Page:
Scientists, Risk-aversion, Earthquakes and Transparency

You've probably heard that Italy convicted six scientists and a civil defense official of manslaughter for not predicting the devastating earthquake in L'Aquila, Italy, in 2009 that killed more than 300 people.

Before you think about what a dopey ruling this is, and that no one is perfect, etc., consider that maybe that this was a failure of communication, or of transparency, rather than negligence. Not exactly criminal, but out of synch with our age.

David Ropeik, writing a blog for Scientific American, made the point that these scientists should be chastised for not communicating well, since it was their duty as trusted, if fallible, experts, to offer the populace enough information so that individuals could make their own decisions.

As Ropeik wrote, "That is what this trial was all about; the poor risk communication from Dr. De Bernardinis -- one of those convicted -- and the non-communication by seismic experts, who would certainly have offered more careful and qualified comments."

Who knows whether the scientists will serve jail time, but that they are being castigated for retreating from offering their opinion when opinions were needed is saying something.

People want to know. They want to be included in the conversation. They want to be informed.
This is what society is after today.

I know this, because I've studied how social shifts have occurred over the last 3,000 years. And we're now in an age, what I call a "we" cycle, when people want the truth. I talk about this in my new book Pendulum: How Past Generations Shape Our Present and Predict Our Future, which I wrote with Roy H. Williams. In it we talk about how society swings back and forth on an unseen pendulum every 40 years or so, moving from a more individualistic and egocentric "me" era (think of the 1960s and 1970s) to a more civic-minded "we" era (think of the World War II years).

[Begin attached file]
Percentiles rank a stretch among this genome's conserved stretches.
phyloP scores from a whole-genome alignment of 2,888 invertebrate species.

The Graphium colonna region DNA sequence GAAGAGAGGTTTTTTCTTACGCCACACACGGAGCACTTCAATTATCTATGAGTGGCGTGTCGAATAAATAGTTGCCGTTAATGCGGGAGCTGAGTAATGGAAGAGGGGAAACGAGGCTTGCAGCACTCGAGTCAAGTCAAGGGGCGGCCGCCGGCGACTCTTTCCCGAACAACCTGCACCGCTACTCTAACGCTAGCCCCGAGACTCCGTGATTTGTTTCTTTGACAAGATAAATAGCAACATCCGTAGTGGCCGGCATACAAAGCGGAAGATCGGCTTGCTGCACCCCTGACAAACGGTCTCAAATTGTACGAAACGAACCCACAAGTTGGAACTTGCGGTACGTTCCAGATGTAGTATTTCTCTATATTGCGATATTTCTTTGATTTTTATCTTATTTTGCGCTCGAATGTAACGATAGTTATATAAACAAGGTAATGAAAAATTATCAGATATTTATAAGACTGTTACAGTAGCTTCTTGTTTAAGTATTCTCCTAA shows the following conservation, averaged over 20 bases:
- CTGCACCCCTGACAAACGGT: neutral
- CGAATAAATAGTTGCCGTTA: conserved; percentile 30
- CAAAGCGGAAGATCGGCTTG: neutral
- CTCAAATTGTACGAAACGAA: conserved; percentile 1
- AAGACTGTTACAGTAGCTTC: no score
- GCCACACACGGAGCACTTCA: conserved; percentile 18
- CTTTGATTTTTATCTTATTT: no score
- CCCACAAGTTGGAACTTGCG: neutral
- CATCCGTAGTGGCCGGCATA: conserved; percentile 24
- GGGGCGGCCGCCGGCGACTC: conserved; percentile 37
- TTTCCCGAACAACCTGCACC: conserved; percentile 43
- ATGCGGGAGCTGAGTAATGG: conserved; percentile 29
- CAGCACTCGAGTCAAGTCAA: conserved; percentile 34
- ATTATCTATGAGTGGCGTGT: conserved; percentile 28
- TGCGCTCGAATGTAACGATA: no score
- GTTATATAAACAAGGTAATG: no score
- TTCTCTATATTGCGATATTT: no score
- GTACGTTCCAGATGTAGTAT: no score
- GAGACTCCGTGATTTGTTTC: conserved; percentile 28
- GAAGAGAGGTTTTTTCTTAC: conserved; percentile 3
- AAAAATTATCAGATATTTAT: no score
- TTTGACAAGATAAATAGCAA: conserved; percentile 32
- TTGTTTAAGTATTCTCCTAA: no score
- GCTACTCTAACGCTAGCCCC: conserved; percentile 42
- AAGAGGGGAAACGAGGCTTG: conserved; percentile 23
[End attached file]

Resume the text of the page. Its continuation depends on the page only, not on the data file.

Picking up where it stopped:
In a "me" era, people are more likely to believe hype. But in a "we" cycle -- this current one began in 2003 -- we want to be told the truth about things, even if it's not exactly what we want to hear. We don't want reality sugar-coated (and let's not talk about politics here, or the lies of politicians: Politics exist outside of the scope of our Pendulum research, as you can well imagine, since politicians are a special breed of human being).

So if only those scientists had at least said something like, "We can't be sure there's going to be an earthquake, and earthquake prediction is faulty -- forgive the pun -- but it seems like you should take precautions because something tells us we're in for it. Here are the facts. Now you decide."

If they'd said something along those lines, those scientists wouldn't be facing prison, or ridicule, or the scorn of many Italians. Even if the scientists weren't 100 percent accurate, they'd at least have given people the chance to weigh the facts.

That's all we want: Just the facts. Then we can make up our own minds about what to do. But don't hide under a rock and let us believe we're all okay when we're not.